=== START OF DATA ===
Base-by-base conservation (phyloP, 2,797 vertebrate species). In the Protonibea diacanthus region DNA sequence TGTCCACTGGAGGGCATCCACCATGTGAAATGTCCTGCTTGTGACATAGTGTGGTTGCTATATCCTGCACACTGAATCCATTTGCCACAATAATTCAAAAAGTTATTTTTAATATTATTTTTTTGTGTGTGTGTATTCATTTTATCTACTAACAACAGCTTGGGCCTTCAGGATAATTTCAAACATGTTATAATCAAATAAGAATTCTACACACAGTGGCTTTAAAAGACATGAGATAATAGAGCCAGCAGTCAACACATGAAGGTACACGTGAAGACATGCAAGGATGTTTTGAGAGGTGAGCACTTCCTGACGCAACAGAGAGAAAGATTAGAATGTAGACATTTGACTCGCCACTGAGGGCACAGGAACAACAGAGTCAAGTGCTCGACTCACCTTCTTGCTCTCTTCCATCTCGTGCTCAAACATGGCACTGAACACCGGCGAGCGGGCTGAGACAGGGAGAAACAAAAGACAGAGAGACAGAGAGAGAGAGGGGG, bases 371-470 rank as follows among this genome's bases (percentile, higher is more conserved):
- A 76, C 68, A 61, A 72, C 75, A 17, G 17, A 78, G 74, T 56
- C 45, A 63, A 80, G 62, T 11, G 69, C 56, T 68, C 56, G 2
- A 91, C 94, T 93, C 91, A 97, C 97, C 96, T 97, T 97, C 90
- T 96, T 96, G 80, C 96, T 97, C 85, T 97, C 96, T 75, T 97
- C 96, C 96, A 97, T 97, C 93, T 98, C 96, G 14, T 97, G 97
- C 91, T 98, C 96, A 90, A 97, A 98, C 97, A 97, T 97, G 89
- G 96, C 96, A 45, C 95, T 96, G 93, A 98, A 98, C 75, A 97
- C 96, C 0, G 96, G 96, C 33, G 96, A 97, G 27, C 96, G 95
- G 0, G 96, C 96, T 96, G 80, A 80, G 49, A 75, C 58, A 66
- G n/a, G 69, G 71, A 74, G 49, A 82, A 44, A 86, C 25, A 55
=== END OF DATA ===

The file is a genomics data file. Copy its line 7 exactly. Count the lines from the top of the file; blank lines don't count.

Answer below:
- C 91, T 98, C 96, A 90, A 97, A 98, C 97, A 97, T 97, G 89